My Fair . . . What?

Stephanie Shackelford — 

          Last week I went to a musical with some friends. My Fair Lady is a play I’ve always enjoyed. In the past, I have experienced it as a beautiful love story. The prickly, selfish, clueless man finally meets a woman that breaks through those prickles and teaches him to care about someone other than himself. He helps her develop skills that give her access to a better life; she helps him develop relational skills that gives him access to a better quality of life; finally they come together in mutual love.

          The story I watched unfold last week was not that same, satisfying love story.

          Eliza is young and stuck. She’s stuck in her lower class world because of the way she talks. She wants to work in a flower shop, where she can make more money and be more respectable. She wants out of the life where circumstances seem to be forcing her. When she hears Henry Higgins boast that he could teach anyone to talk proper English, she takes him up on the offer.

          Instead of teaching her to talk as a respectable flower girl/shopkeeper, he gets caught up in his own dream and sees her as his tool to achieve it. He’s sure he can teach her to talk like a true Englishwoman born into nobility. He could pass a street flower girl off as a duchess. He gives no thought, and discounts others who do, to how that would affect Eliza. In fact, throughout it all, he never shows the least sign of even recognizing Eliza or her feelings, much less empathizing or understanding them. Even when he supposedly realizes he loves her, all his words show is that he’s gotten used to seeing her face, to hearing her voice, to having her near. She can find his slippers. He never voices anything that made me think he even tried to understand anything from Eliza’s perspective.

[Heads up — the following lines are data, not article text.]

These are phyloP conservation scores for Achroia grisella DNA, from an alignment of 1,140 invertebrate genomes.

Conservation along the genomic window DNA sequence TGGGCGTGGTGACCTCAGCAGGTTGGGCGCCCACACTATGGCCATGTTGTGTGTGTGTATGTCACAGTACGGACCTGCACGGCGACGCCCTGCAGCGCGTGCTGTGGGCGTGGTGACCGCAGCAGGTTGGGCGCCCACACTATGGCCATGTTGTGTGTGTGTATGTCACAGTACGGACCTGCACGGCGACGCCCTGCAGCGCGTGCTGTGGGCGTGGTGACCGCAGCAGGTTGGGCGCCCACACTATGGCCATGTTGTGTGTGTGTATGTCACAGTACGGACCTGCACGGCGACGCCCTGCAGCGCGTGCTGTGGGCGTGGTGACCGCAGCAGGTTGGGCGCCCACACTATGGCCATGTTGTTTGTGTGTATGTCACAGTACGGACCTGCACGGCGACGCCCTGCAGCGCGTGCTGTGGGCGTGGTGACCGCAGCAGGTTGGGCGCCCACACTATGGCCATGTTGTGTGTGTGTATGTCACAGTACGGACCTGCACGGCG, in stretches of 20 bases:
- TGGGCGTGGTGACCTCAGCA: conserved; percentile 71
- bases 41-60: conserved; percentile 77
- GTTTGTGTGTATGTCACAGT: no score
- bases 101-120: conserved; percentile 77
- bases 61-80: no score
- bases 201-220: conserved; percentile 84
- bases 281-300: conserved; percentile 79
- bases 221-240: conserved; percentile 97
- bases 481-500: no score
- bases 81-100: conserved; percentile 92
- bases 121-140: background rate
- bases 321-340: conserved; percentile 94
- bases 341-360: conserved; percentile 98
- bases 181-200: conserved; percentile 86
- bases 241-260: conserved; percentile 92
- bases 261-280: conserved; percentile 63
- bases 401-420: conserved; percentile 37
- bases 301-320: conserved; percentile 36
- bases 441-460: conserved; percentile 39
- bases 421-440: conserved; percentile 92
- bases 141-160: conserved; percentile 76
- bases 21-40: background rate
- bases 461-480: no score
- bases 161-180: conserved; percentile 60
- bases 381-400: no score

Is Henry Higgins a clueless, somewhat selfish bachelor who begins to learn in the course of the play, to notice and care about another person? Is it realistic to believe that the after-life of this story includes a healthy romantic relationship between him and Eliza? Or is he a selfish, myopic and heartless man who finds another person to stroke his ego and indulge his selfishness?

          For my part, instead of watching a touching, comedic love story, I observed the beginnings of a poignant, but blatant emotionally abusive relationship. The actions, words and reactions of both characters were classic examples of such a relationship.


          Isn’t that what fiction is meant to do? Shouldn’t the reader (or viewer) be immersed in the experience? That realistic portrayal of human emotions is the mark of a true storyteller, is it not?

          I still believe My Fair Lady is great show. I identified with Eliza so much it was almost painful. (Okay, let’s be honest. It was painful.) Even so, I enjoyed the show even as I flinched. And, once again, I was inspired to keep writing in the the hopes that one day . . . just maybe . . .I’ll be able to write something as moving and lasting.

Stephanie Shackelford


Stephanie is an aspiring writer of fantasy romances. She creates her worlds while traveling the globe with her husband and helping her fledgling birdies "fly the nest". She can't wait till those birdies have their own nests she can visit.

5 responses to My Fair . . . What?

  1. Shonna Slayton at

    Interesting how your perception changed. I’ve never seen the whole show. I have caught pieces of it here and there on TV. Now, I’ll watch it with a critical eye to the two viewpoints!

  2. Yes, very interesting. I’m not sure I’ve read any of the author’s (George Bernard Shaw) other works. I’m interested in discovering if I’ll see similar trends in his other stories.

    But for now, I’m going back to my NaNoNovel and writing some scenes where I confront Henry and Eliza with these issues. :)

  3. Misty at

    I’ve never seen My Fair Lady the same way since I was introduced to the idea that “flower selling” may be symbolism for “hooking.” 😛

  4. Kitty Bucholtz at

    When I watched the black and white movie, I saw both at the same time – making each other a better person but not in a healthy way for a while. But it’s the same in Pretty Woman. You can see both the darker side and the better side. I guess that’s part of what life is about.

    Misty – YUCK!! LOL! A *GUY* came up with that thought, didn’t he??!! LOL!

  5. I’ve always viewed Henry Higgins as a manipulative egotist. She should have married Freddy.